Whilst additional products can really give the business a large profit boost on the launch day for a huge franchise such as Call of Duty, it can also cause huge collateral damage to a store’s Profit and Loss (P&L) if this isn’t sold during that crucial launch window. If this happens, this merchandise loses its demand and so is destined for the bargain bin, hitting the store’s profits. It’s like fresh fruit, it’ll sell like wild fire for those first few hot summer days, but leave it too long and that fresh fruit begins to rot and nobody wants it. Skylanders and Disney Infinity on the other hand are a god send, because they cost little to make/ purchase from a supplier but have a much higher RRP, meaning stores can make a fair whack off of each one. That’s why the launch of these games is a gift from the gods to your local game store. Each time a parent picks up a starter pack and attaches every one of those extra characters available at launch, those cash registers are cha-chinging all the way to the bank. They can literally turn the profit margin of a standard starter pack sale from 5% up to 40% with just a few extra characters and a carry case. Of course, these games come out during peak holiday seasons and so the kid’s use of pester power leads to hefty profitable transactions. It’s a tactical business plan made by the publisher, but the store just happens to benefit from this decision, and who can blame them for keeping quiet.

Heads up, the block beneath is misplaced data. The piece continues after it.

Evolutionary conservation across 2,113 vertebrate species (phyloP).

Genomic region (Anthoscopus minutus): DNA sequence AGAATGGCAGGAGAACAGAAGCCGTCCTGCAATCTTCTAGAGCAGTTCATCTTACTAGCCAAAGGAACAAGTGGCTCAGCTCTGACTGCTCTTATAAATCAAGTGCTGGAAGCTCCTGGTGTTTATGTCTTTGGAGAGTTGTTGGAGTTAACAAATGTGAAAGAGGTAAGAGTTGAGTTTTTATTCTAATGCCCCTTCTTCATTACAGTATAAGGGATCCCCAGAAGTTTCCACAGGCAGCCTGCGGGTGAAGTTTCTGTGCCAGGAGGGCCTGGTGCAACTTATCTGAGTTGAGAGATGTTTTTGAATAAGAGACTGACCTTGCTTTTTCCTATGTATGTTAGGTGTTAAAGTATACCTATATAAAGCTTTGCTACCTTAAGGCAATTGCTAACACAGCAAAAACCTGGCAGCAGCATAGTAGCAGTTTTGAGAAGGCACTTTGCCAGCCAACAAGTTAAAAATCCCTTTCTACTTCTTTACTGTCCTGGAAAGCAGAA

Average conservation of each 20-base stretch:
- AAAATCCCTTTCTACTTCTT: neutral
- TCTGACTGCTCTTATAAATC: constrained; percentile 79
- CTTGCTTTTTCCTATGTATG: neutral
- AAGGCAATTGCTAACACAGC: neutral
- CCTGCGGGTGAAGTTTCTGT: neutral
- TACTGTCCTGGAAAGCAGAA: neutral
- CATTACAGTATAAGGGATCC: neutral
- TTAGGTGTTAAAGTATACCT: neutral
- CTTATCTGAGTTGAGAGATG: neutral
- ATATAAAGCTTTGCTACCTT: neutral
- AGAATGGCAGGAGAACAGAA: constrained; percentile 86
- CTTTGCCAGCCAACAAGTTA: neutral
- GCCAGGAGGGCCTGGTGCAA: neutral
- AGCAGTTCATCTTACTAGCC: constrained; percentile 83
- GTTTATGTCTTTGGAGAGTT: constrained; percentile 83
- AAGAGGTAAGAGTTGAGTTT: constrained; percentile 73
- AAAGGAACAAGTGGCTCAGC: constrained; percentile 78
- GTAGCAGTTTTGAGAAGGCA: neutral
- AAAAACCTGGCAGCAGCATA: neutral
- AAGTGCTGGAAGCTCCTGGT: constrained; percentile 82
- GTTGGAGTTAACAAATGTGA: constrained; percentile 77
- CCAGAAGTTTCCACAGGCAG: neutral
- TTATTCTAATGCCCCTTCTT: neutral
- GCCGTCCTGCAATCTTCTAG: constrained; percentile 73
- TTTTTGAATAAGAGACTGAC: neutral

When asking people what else they found annoying about their local store, trade-ins and preowned games seemed to top the list. The two go hand-in-hand so it’s only appropriate that we deal with them in such a way. Now the problem that people had with trade-ins was the poor price that they were receiving. Although some people are grateful to just get a few bucks off their next game, others find the buy low, sell much higher mechanic of the preowned system a con. Unfortunately it all comes down to profitability once again. Preowned games fetch in these companies a significant amount of profit, almost 5 times higher than mint software, and hardware even greater. This is literally the crux of keeping the store afloat, and although it can be a pain in the ass when a used copy of Bloodborne is currently only $5 less than a new copy, it’s not all bad. Not everyone can afford to pick up a brand new game, especially when the aforementioned RRP is $60 and has just risen in the UK to £54.99.
Therefore, preowned allows those with less disposable income a means of playing those games they could never afford when they first came out, or just allows people to save money on a ‘non-necessity.’ Preowned is especially useful when the game can no longer be purchased brand new, and GAME’s longer, 12 month guarantee will most of the time be of benefit to you as well. Granted, there are ethical issues with preowned, and I’ll be the first to support a cut of preowned profits going to the developer, but they do serve their purpose when it comes to consumers.